‘All Lives won’t matter until Black Lives Matter too’: Knowledge. Equality. Justice


‘All Lives won’t matter until Black Lives Matter too’

This is the now the sixth in a s series of blog posts written by undergraduate students at the University of Northampton. These are personal reflection on the killing of George Floyd in the USA and the wave of protests that have followed from that across the globe. This post is from Monique (we have two Moniques in the second year and they have both written eloquently about how this issue has affected them). 

When I received the email from my lecturer to write about the #BlackLivesMatter movement, I thought that it would be a great opportunity to voice my opinion and experience on the topic. The world has come together in solidarity to support the #BlackLivesMatter movement in countries like Japan, Australia, America, the United Kingdom, France and many others fuelled by the horrific clip of African American, George Floyd’s passing from the hands of officers Derek Chauvin and J.Alexander Kueng, Thomas Lane and Tou Thao.

It would be easy for me to list the number of African Americans like Ahmaud Arbery, Sandra Bland, Eric Garner, Trayvon Martin and Breonna Taylor, who have died from race discrimination. However, I wanted to write this blog to educate and inform everyone on what the movement #BlackLivesMatter means.


‘Check your privilege, can you breathe? ‘Cause George Floyd couldn’t.’

This movement has become a powerful hashtag around the world on all social media platforms for this simple reason, humanity. To watch videos like that it desensitises the younger generation of all races to believe that this is normal and acceptable. The #BlackLivesMatter movement is not a movement that discredits, although initially hearing the term may sound like it, other races of the world but simply is there to inform that Black people all over the world has as much of a voice and as much as many human rights as everyone else.

The term is to not factionalise the human race but to be viewed and treated as a part of the human race.

I would like to paint a picture for you, not to gain sympathy but to educate you on what inequality and injustice feels like.

When I was sixteen, I was on a bus with a group of friends, they were loud and of course there is no excuse to be loud of public transport because you need to be mindful of the people around you. A member of the public turned around and urged us to keep the noise down and then went on a rant about how we, as an Afro-Caribbean society would be viewed, he used the terms ‘monkey, animals and niggas’.

From then, my eyes opened up to the possibilities of how I would be viewed completely changed. I wouldn’t be looked at as another teenager being unnecessarily loud and obnoxious, but another loud Black girl.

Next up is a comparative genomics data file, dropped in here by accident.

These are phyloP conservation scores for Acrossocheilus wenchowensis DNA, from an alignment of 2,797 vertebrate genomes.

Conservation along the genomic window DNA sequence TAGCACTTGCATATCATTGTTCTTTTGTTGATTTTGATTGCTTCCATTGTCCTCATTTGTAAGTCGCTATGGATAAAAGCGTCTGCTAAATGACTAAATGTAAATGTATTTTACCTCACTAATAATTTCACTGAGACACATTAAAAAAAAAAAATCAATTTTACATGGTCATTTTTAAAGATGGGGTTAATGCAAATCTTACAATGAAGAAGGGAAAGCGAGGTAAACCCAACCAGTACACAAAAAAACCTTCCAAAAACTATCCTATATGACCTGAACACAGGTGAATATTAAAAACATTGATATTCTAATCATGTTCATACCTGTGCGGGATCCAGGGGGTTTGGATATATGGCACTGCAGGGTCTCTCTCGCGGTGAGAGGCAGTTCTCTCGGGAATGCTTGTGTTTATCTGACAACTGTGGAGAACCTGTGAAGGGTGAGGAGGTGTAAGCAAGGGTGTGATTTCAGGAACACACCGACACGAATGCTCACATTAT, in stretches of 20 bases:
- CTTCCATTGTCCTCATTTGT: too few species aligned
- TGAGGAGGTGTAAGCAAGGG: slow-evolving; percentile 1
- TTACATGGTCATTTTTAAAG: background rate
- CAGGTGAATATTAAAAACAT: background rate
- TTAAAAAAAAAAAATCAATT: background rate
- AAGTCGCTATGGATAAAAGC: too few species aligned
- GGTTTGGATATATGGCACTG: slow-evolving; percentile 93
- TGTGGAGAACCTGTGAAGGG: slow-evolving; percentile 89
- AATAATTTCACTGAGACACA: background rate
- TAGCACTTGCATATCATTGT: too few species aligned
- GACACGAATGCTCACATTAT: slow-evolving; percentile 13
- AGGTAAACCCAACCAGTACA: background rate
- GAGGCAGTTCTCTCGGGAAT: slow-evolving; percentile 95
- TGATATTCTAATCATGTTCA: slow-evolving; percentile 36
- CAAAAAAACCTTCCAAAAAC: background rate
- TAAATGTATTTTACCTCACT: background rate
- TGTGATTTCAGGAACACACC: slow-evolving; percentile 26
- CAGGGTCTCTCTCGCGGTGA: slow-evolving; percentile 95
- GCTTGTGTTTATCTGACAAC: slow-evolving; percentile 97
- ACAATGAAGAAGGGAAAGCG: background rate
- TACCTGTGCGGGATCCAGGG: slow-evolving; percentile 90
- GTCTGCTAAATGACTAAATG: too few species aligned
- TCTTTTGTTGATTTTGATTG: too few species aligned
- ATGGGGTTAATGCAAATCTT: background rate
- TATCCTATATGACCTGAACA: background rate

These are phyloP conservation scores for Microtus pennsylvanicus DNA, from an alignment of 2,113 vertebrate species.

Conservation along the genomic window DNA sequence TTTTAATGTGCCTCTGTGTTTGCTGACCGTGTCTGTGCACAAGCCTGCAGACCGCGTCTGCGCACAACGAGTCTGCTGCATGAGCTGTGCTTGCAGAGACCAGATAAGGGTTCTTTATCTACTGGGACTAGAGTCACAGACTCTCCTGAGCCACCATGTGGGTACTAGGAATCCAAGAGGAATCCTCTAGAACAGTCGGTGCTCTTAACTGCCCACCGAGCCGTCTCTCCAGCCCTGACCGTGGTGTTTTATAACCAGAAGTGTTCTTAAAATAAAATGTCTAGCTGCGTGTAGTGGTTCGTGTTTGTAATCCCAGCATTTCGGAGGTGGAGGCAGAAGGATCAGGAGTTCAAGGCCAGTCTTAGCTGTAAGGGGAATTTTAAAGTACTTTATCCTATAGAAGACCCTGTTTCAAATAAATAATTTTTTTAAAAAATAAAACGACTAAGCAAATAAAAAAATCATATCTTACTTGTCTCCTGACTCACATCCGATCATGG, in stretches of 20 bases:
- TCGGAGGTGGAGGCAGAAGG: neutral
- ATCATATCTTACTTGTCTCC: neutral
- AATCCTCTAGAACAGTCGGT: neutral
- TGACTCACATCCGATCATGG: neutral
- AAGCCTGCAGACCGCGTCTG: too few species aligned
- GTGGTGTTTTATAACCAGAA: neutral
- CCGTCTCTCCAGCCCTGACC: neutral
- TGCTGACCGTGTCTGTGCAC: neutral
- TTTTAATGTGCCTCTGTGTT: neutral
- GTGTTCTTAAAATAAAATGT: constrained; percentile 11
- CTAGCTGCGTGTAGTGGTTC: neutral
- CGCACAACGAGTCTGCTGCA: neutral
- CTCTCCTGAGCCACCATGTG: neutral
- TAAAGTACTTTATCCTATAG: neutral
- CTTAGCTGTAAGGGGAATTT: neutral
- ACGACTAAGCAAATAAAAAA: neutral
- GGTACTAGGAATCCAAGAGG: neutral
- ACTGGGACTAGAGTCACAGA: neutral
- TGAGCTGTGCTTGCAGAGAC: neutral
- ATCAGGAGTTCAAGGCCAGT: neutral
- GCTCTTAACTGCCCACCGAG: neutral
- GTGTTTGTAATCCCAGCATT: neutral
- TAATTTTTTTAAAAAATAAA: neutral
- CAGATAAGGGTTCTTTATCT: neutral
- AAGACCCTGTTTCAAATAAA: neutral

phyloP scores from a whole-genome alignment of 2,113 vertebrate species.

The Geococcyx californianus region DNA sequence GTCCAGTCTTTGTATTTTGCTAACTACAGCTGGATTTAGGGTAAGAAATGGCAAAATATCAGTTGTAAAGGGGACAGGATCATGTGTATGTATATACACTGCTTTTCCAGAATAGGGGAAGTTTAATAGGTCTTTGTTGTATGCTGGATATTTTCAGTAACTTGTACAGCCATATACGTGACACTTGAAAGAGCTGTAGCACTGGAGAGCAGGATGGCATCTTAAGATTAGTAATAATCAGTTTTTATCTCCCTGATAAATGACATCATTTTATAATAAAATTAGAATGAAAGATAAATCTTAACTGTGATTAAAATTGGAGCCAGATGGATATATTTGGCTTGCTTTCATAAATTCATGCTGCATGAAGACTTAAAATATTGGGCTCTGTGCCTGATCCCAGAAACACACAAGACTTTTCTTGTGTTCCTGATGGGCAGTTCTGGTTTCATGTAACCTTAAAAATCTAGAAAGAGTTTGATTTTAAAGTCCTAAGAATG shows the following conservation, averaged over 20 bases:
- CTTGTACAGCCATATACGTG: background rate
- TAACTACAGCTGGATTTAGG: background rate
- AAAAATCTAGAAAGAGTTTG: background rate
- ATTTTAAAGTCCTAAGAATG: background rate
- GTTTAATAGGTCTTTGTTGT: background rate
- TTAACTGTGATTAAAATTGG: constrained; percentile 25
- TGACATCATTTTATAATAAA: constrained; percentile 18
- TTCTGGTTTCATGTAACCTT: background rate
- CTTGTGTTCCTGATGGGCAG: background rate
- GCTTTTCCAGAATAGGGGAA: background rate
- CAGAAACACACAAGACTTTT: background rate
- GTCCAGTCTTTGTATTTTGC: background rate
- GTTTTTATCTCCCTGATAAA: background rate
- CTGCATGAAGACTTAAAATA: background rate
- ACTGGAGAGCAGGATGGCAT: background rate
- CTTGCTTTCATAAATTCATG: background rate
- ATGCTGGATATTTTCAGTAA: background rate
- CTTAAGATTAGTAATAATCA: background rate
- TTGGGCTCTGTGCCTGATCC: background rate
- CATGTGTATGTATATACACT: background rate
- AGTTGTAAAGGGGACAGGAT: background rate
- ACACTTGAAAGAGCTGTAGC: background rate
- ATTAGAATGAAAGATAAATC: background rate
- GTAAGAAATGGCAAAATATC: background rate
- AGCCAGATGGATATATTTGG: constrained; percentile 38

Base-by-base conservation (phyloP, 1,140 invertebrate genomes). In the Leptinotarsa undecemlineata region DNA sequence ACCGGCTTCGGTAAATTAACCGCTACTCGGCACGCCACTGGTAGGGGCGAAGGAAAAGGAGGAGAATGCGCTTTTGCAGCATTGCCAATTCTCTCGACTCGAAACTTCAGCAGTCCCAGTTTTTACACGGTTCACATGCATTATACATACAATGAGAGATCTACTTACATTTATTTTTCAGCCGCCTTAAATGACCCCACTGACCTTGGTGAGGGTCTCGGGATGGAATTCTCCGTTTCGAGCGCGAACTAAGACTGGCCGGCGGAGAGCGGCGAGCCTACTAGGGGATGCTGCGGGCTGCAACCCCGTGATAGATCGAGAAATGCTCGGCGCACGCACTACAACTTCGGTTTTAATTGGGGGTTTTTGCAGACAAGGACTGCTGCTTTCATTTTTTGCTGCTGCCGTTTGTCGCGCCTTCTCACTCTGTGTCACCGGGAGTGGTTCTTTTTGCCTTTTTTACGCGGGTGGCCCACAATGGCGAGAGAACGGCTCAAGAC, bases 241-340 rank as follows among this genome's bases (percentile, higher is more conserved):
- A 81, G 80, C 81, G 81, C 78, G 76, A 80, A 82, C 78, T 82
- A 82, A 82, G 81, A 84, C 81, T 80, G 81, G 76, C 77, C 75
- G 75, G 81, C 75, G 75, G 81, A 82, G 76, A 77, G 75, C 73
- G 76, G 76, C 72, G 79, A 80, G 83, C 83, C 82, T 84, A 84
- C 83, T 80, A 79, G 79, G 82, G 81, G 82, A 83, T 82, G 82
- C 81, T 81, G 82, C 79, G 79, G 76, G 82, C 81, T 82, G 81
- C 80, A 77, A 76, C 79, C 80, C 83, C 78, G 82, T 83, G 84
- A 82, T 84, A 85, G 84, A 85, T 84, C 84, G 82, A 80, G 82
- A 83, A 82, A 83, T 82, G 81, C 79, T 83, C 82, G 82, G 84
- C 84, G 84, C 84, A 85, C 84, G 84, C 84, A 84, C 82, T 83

Being judged on stereotypes that you have no control over is the hardest thing I have had to accept and overcome in my adult years and that is how prejudice turns into inequality and discrimination whether it be in a classroom, the workplace, even your local shops.

This is what we experience in Britain, Institutional racism. It is no better than the blatant racism and prejudice that Ahmaud Arbery, Sandra Bland, Eric Garner, Trayvon Martin, Breonna Taylor went through as Black people.

‘Knowledge is power’. This is what my mum has always said to me my whole life and as a young adult, I definitely agree. It is needed to educate the countless number of people who told my grandmother they want a white nurse to treat them because they didn’t want contact with a black nurse. Education is needed for those who have told my younger sister to ‘go back to her country’, or my boyfriend ‘who matches the description’ and put into handcuffs at the age of fifteen in front of his school mates.

Moving forward, I believe that we should reshape the History curriculum in schools to highlight the positive contributions that all races make to society. It is important to understand the events of the world that makes society the way it is today.

Instead of learning about the Stalins and Hitlers of the world we should educate ourselves on the positive contributions also.

So, when I attended the peaceful protest on Sunday, being able to witness the solidarity amongst all people from African, European, Asian and South American heritage in support of a movement that marched for equality and justice was a beautiful thing. I think what you can take away from this blog are these three words…Knowledge. Equality. Justice.

Monique has just completed her second year of study towards a BA in History 

Comments are closed.

Blog at WordPress.com.

Up ↑

%d bloggers like this: